- £176 for every person living in the region or 62
             pence for every visitor.
 £6.3 million of this comes from a grant from
DEFRA and about a third of income comes from
   trading activities like car parking, planning
application fees and sales at information centres.
Purposes of the Authority
The Lake District National Park Authority was
established in 1951.
As set out in the Environment Act 1995, it’s statutory
purposes are…
1. To conserve and enhance the natural beauty, wildlife and
cultural heritage of the Park

2. To promote opportunities for the understanding and
enjoyment of the special qualities of the Park by the public

3. To seek to foster the economic and social well being of
local communities within the park by working closely with
the agencies and local authorities.
 The Legal Bit
  Section 62 of the Environment Act 1995
     makes it clear that if National park
  purposes are in conflict the conservation
             must have priority
This is known as the…
  The Sandford Principle
This principle stems from the Sandford’s
Committee’s recommendation, in 1974 that…

   “Enjoyment of national Parks shall
   be in a manner and by such means
     as will leave their natural beauty
    unimpaired for the enjoyment of
       this and future generations”
As spring approaches the lake District comes alive
with a variety of flowering plants including…
For the children or young at heart there’s a
large adventure playground at Brockhole visitor

There’s also an eco centre where visitor s are
encourages to help the environment.

Coniston Boating Centre also proves to be a
popular visitor attraction with regular lake
cruises and other water sports on offer.
There are plenty of parking facilities available
around the park where you can leave your car
too explore the Park on foot, by bike or even
by boat.
        The park is also accessible to all and there
        are over 20 “Miles Without Stiles” routes
        for easy pushchair and wheelchair access.

Information centres are also a good source
to help you get around and enjoy your
stay as much as possible.
With over 12 million visitors attracted to the
area every year, there are obviously going to be
certain pressures.
People are the biggest threat to areas like the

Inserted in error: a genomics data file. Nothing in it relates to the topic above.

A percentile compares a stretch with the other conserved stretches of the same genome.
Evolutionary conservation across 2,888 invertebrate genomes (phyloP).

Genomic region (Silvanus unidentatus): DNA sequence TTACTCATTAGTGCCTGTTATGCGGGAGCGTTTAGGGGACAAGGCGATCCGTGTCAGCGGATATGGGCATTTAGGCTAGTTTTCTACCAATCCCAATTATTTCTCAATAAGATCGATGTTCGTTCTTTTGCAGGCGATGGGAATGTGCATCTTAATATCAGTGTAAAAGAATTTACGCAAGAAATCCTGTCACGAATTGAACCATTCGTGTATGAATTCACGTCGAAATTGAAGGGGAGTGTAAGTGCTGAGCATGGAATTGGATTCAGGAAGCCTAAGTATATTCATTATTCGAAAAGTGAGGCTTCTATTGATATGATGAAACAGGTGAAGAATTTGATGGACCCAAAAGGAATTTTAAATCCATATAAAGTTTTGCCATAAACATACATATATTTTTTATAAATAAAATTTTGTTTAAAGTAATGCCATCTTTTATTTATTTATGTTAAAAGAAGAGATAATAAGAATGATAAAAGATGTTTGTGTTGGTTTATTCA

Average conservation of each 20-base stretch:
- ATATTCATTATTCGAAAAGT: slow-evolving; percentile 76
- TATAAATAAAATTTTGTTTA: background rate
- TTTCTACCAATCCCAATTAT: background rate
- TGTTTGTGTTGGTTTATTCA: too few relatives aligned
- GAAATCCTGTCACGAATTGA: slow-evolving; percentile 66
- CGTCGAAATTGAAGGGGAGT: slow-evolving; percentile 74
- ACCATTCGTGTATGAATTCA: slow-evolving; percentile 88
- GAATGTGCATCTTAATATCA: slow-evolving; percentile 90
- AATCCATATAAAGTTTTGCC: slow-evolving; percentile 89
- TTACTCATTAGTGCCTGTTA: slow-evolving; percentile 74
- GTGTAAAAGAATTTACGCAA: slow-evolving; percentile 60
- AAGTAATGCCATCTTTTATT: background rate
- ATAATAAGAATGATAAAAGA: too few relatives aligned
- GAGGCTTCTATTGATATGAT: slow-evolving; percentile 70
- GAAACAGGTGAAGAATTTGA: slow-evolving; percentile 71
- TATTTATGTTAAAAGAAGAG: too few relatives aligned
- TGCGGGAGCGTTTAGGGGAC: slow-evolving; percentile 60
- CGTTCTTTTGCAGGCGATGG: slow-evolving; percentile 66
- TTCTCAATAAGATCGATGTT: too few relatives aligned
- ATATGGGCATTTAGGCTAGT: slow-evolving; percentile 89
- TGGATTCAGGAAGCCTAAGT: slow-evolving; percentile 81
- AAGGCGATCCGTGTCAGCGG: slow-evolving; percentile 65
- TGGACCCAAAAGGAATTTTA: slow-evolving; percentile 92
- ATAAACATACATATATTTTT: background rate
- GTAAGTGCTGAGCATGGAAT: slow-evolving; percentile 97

Lake District as they can…
If these problems weren’t controlled, the area
would lose it’s natural beauty, so this is where
the work of the Lake District National Park
Authority comes in.
   They have to follow what is known at the
  National Park Management Plan which is a
 national strategy used in all UK national Parks
      and include rules and regulations on
    everything to do with the park from the
 Historic environment to traffic and transport.
Tree Preservation
     The Authority protects
  important trees through tree
preservation orders which make it
an offence to cut down, top, lop,
  uproot or wilfully damage or
    destroy any tree without
Sustainable Development
Sustainable development is based on the idea
that the quality of people’s lives and the state of
our communities is affected by a combination
of economic, social and environmental factors.

The sustainable development fund is a grant
scheme from DEFRA which helps towards any
ideas that increase the understanding and
enjoyment of the Lake District.
 How to help…
 Visitors can help the sustainable development
 fund by simply…
•Buying local produce and make use of local services
and shops
•Car share to work
•Use water sparingly
•Choose products with less packaging, therefore
creating less waste
•Re-use paper and plastic carrier bags where possible
•Use low-energy light bulbs which last longer
•Use recycled products wherever possible
•Use natural alternatives to artificial chemicals on
your garden, and don't use pesticides
The Ranger team provides a countryside
management service for the community by…
•Contact with residents, visitors, interest groups,
parish and district councils and other organisations
•Links between the community and other specialists
in the LDNPA
•Rights of Way monitoring, management and
•Implementation of conservation projects
•Practical land management
•Lake monitoring byelaw enforcement and
•Visitor and recreation management
•Work with the Lake District Volunteers Service
Fact & Figure Summary
There are a total         The Lake’s        The lake’s
   of 22,930            highest peak is   deepest lake is
 dwelling within        Scafell pike at   Wastwater at
the Lake District        978m (a.s.l.)        74m.

    89% of          There are 1740 listed buildings and
visitors to the     structures and
 Lakes arrive       21 Conservation Areas covering
     by car         historic towns and villages

There are over 6000 known            The Lake District is
  archaeological sites and            England's largest
 monuments dating from              National Park covering
prehistory to World War II.           885 square miles.